The Game: What if you were out to perform daring, air-show-style aerial acrobatics, and someone was shooting at you at the same time? Wouldn’t that be dandy? Lucky you, that’s what you’re doing in this game. With a mandate to DESTROY TERMINAL, you set out to obliterate an airport terminal protected by armed hot air balloons. The closer you get to carrying out that mission, the more fiercely they defend their turf. When you do level the terminal to the ground, a door opens up, allowing you to fly your plane into a massive maze of pipes, and if you can navigate that labyrinth, you reach “the end” – where you must fend off more adversaries to touch down safely and start again. (Coleco, 1983 – unreleased / recovered and released by CGE Services, 2003)
Memories: A positively obscure game in the arcades, Venture Line’s Looping really didn’t get any kind of a cult following until it was ported to the ColecoVision – and that translation was the best thing that ever happened to the game, gaining it a bit of popularity and an exclusive home. But Coleco always planned to spread the Looping joy to other consoles, until the crash of the video game industry threw those plans on the fire. Worse yet, programmer Ed English had already finished the game, promotional material had already been circulated – and those who remembered these announcements would have to wait 20 years to find out what Looping was like on the Atari 2600.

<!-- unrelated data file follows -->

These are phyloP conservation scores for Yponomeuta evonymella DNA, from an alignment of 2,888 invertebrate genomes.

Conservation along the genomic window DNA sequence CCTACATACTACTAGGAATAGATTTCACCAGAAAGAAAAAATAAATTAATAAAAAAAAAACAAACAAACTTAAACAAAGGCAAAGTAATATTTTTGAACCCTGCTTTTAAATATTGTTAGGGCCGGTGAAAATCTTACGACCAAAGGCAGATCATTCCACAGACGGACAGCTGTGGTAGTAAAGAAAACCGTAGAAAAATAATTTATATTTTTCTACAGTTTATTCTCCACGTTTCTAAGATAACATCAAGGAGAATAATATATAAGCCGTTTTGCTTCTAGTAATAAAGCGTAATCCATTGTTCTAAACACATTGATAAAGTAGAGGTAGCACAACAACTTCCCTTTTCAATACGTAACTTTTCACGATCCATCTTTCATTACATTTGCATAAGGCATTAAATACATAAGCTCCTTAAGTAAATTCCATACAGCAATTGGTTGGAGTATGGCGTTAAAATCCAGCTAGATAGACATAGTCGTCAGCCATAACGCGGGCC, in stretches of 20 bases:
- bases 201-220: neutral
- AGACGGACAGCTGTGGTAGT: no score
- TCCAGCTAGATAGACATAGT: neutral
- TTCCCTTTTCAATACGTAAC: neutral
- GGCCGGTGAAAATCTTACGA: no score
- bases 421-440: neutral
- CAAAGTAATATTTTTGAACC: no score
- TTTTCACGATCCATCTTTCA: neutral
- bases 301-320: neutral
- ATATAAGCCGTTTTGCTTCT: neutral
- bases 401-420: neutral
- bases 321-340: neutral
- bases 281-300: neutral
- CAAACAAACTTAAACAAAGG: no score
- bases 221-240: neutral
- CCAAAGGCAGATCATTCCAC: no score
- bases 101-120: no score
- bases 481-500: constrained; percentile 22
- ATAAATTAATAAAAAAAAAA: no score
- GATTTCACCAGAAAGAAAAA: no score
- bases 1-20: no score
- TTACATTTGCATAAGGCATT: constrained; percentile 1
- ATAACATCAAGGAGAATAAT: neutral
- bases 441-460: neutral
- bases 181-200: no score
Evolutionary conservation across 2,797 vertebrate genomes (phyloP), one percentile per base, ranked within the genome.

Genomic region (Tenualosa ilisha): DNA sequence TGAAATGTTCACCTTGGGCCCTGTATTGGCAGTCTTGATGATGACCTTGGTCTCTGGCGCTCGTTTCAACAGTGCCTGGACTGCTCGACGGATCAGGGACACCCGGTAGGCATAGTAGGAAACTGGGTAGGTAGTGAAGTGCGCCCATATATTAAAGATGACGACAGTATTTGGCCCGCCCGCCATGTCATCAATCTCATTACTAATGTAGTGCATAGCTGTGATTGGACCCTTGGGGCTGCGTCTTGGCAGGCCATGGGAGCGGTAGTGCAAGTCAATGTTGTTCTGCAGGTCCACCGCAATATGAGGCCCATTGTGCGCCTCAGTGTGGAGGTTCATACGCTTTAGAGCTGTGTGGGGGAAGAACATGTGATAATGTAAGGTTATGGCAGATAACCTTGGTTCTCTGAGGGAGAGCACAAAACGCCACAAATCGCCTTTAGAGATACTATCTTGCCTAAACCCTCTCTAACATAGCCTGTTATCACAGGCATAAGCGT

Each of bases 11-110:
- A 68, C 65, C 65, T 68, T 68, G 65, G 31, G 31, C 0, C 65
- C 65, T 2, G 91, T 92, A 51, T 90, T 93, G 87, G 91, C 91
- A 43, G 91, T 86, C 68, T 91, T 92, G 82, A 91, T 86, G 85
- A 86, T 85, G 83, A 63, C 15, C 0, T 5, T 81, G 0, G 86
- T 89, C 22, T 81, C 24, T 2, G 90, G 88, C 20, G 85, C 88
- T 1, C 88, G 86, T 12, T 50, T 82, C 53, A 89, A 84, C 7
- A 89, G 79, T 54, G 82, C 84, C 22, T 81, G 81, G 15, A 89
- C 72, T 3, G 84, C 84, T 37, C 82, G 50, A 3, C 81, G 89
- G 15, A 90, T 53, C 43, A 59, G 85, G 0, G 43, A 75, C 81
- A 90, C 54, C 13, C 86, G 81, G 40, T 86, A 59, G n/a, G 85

The finished game wound up in the hands of the organizers of the annual Classic Gaming Expo, and 250 copies – complete with nice, shiny new custom boxes and new cartridge casings and labels – were on sale at that event in August 2003.
Worth the wait? Yes. And yet it’s not for the faint of heart or the weak of hand – Looping is some hardcore business, a very tough game indeed with no discernable difficulty levels that can be selected to make things easier. It starts out hard. It gets harder. You’re going to lose a few games just getting the hang of the controls.
The graphics are above average for the 2600, definitely late-era stuff when programmers were figuring out how to milk more out of the machine’s limited graphics capability. The sound seems low-key until you hit the pipe screens, where you’re serenaded by a surprisingly good musical interlude while you fly your plane straight into the pipes repeatedly. I was so impressed the first time I heard it that this is precisely what I did.
Copies of Looping were sold at CGE 2003, complete with authentic Coleco-style box and an authentically designed and printed Coleco-style manual written by Leonard Herman.